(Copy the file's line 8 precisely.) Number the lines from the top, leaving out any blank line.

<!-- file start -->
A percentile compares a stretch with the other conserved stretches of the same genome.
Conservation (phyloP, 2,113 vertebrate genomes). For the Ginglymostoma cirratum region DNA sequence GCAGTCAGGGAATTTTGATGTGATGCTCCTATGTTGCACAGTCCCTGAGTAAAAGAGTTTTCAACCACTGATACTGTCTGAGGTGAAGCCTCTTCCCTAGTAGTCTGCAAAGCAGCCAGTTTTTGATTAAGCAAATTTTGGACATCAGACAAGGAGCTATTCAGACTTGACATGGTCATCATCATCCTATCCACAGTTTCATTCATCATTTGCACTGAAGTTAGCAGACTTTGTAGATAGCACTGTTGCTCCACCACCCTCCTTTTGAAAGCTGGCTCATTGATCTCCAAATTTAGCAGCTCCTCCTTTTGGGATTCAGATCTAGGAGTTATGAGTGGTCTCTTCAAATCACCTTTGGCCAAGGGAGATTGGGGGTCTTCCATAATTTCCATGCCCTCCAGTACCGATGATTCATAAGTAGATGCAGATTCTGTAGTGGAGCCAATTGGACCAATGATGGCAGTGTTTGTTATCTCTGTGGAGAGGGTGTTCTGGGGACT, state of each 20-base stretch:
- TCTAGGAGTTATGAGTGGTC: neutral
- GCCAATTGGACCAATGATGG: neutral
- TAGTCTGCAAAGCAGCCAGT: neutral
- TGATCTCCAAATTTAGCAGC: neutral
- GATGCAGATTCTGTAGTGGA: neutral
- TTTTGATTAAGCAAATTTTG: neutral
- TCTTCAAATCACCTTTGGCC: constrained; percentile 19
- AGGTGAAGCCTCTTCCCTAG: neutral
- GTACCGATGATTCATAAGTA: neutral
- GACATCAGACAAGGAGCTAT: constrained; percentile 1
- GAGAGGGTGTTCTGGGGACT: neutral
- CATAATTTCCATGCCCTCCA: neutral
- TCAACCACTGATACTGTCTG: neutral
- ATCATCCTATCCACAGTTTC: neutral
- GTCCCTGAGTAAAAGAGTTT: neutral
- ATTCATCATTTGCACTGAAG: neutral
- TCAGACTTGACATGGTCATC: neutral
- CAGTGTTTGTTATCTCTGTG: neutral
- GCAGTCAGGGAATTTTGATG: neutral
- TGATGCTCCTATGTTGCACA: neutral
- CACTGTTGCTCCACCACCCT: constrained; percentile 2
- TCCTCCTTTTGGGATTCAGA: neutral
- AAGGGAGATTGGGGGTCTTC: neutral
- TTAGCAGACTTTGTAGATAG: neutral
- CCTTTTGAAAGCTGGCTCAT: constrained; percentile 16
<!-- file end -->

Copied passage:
- TTTTGATTAAGCAAATTTTG: neutral